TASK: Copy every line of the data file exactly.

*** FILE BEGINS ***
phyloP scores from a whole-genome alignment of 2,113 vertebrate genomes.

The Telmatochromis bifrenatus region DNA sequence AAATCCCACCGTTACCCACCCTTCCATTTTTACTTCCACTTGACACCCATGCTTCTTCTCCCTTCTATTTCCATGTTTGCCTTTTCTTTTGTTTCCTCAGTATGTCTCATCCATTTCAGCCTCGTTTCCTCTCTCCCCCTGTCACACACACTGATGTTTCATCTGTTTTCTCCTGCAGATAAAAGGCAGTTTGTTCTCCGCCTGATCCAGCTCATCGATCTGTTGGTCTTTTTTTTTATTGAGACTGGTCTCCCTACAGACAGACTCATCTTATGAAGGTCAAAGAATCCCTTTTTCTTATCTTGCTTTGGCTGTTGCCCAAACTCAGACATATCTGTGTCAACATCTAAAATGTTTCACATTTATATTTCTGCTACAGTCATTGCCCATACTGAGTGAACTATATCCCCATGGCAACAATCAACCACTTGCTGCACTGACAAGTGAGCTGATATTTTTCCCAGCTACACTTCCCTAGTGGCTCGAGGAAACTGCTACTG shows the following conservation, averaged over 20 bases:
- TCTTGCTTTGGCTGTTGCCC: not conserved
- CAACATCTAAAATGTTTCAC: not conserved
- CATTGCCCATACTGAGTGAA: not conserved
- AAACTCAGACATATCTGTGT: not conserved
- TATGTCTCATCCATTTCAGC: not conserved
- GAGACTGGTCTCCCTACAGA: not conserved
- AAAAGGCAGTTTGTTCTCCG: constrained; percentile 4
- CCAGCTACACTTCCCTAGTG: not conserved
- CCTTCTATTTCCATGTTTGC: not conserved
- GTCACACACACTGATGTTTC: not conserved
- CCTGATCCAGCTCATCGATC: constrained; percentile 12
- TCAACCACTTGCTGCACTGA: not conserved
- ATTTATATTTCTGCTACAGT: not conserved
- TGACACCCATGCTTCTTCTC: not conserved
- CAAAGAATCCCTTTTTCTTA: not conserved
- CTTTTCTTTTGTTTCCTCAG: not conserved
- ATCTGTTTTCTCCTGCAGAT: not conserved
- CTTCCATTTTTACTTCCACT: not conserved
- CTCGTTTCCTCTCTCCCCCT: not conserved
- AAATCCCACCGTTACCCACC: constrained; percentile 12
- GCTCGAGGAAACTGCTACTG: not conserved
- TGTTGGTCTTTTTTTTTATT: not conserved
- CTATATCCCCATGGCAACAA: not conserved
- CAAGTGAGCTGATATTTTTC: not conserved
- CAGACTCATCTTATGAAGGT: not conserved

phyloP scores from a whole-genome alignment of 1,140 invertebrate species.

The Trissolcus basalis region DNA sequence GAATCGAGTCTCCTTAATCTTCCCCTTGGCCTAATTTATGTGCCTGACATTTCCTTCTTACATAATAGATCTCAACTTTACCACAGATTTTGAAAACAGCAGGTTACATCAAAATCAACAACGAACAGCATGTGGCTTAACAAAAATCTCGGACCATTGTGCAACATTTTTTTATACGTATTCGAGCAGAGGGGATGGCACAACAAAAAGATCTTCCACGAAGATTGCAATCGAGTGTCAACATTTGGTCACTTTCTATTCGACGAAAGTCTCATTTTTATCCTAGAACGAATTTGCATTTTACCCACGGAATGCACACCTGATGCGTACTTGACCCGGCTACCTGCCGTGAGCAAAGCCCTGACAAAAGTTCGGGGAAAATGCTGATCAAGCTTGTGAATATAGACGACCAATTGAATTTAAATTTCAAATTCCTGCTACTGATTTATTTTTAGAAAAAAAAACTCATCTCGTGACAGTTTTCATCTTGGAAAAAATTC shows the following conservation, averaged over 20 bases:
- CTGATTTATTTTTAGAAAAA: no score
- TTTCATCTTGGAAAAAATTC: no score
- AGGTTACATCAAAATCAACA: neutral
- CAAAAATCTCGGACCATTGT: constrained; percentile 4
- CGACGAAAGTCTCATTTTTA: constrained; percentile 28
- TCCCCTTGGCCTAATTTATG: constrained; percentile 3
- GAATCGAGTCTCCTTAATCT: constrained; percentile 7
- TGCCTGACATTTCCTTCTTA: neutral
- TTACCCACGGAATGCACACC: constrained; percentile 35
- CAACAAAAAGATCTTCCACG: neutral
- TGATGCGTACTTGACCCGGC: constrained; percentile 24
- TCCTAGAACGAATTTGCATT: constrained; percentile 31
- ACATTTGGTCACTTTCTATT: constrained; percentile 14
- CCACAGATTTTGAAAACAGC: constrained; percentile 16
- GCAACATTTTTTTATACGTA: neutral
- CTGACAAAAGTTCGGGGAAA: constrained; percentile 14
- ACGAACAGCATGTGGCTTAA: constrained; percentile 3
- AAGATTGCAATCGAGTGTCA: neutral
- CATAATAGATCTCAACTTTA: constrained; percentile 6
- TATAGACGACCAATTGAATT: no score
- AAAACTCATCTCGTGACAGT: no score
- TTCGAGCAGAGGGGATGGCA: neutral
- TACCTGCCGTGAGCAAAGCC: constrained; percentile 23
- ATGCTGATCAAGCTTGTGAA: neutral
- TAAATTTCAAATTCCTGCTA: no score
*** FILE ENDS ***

phyloP scores from a whole-genome alignment of 2,113 vertebrate genomes.

The Telmatochromis bifrenatus region DNA sequence AAATCCCACCGTTACCCACCCTTCCATTTTTACTTCCACTTGACACCCATGCTTCTTCTCCCTTCTATTTCCATGTTTGCCTTTTCTTTTGTTTCCTCAGTATGTCTCATCCATTTCAGCCTCGTTTCCTCTCTCCCCCTGTCACACACACTGATGTTTCATCTGTTTTCTCCTGCAGATAAAAGGCAGTTTGTTCTCCGCCTGATCCAGCTCATCGATCTGTTGGTCTTTTTTTTTATTGAGACTGGTCTCCCTACAGACAGACTCATCTTATGAAGGTCAAAGAATCCCTTTTTCTTATCTTGCTTTGGCTGTTGCCCAAACTCAGACATATCTGTGTCAACATCTAAAATGTTTCACATTTATATTTCTGCTACAGTCATTGCCCATACTGAGTGAACTATATCCCCATGGCAACAATCAACCACTTGCTGCACTGACAAGTGAGCTGATATTTTTCCCAGCTACACTTCCCTAGTGGCTCGAGGAAACTGCTACTG shows the following conservation, averaged over 20 bases:
- TCTTGCTTTGGCTGTTGCCC: not conserved
- CAACATCTAAAATGTTTCAC: not conserved
- CATTGCCCATACTGAGTGAA: not conserved
- AAACTCAGACATATCTGTGT: not conserved
- TATGTCTCATCCATTTCAGC: not conserved
- GAGACTGGTCTCCCTACAGA: not conserved
- AAAAGGCAGTTTGTTCTCCG: constrained; percentile 4
- CCAGCTACACTTCCCTAGTG: not conserved
- CCTTCTATTTCCATGTTTGC: not conserved
- GTCACACACACTGATGTTTC: not conserved
- CCTGATCCAGCTCATCGATC: constrained; percentile 12
- TCAACCACTTGCTGCACTGA: not conserved
- ATTTATATTTCTGCTACAGT: not conserved
- TGACACCCATGCTTCTTCTC: not conserved
- CAAAGAATCCCTTTTTCTTA: not conserved
- CTTTTCTTTTGTTTCCTCAG: not conserved
- ATCTGTTTTCTCCTGCAGAT: not conserved
- CTTCCATTTTTACTTCCACT: not conserved
- CTCGTTTCCTCTCTCCCCCT: not conserved
- AAATCCCACCGTTACCCACC: constrained; percentile 12
- GCTCGAGGAAACTGCTACTG: not conserved
- TGTTGGTCTTTTTTTTTATT: not conserved
- CTATATCCCCATGGCAACAA: not conserved
- CAAGTGAGCTGATATTTTTC: not conserved
- CAGACTCATCTTATGAAGGT: not conserved

phyloP scores from a whole-genome alignment of 1,140 invertebrate species.

The Trissolcus basalis region DNA sequence GAATCGAGTCTCCTTAATCTTCCCCTTGGCCTAATTTATGTGCCTGACATTTCCTTCTTACATAATAGATCTCAACTTTACCACAGATTTTGAAAACAGCAGGTTACATCAAAATCAACAACGAACAGCATGTGGCTTAACAAAAATCTCGGACCATTGTGCAACATTTTTTTATACGTATTCGAGCAGAGGGGATGGCACAACAAAAAGATCTTCCACGAAGATTGCAATCGAGTGTCAACATTTGGTCACTTTCTATTCGACGAAAGTCTCATTTTTATCCTAGAACGAATTTGCATTTTACCCACGGAATGCACACCTGATGCGTACTTGACCCGGCTACCTGCCGTGAGCAAAGCCCTGACAAAAGTTCGGGGAAAATGCTGATCAAGCTTGTGAATATAGACGACCAATTGAATTTAAATTTCAAATTCCTGCTACTGATTTATTTTTAGAAAAAAAAACTCATCTCGTGACAGTTTTCATCTTGGAAAAAATTC shows the following conservation, averaged over 20 bases:
- CTGATTTATTTTTAGAAAAA: no score
- TTTCATCTTGGAAAAAATTC: no score
- AGGTTACATCAAAATCAACA: neutral
- CAAAAATCTCGGACCATTGT: constrained; percentile 4
- CGACGAAAGTCTCATTTTTA: constrained; percentile 28
- TCCCCTTGGCCTAATTTATG: constrained; percentile 3
- GAATCGAGTCTCCTTAATCT: constrained; percentile 7
- TGCCTGACATTTCCTTCTTA: neutral
- TTACCCACGGAATGCACACC: constrained; percentile 35
- CAACAAAAAGATCTTCCACG: neutral
- TGATGCGTACTTGACCCGGC: constrained; percentile 24
- TCCTAGAACGAATTTGCATT: constrained; percentile 31
- ACATTTGGTCACTTTCTATT: constrained; percentile 14
- CCACAGATTTTGAAAACAGC: constrained; percentile 16
- GCAACATTTTTTTATACGTA: neutral
- CTGACAAAAGTTCGGGGAAA: constrained; percentile 14
- ACGAACAGCATGTGGCTTAA: constrained; percentile 3
- AAGATTGCAATCGAGTGTCA: neutral
- CATAATAGATCTCAACTTTA: constrained; percentile 6
- TATAGACGACCAATTGAATT: no score
- AAAACTCATCTCGTGACAGT: no score
- TTCGAGCAGAGGGGATGGCA: neutral
- TACCTGCCGTGAGCAAAGCC: constrained; percentile 23
- ATGCTGATCAAGCTTGTGAA: neutral
- TAAATTTCAAATTCCTGCTA: no score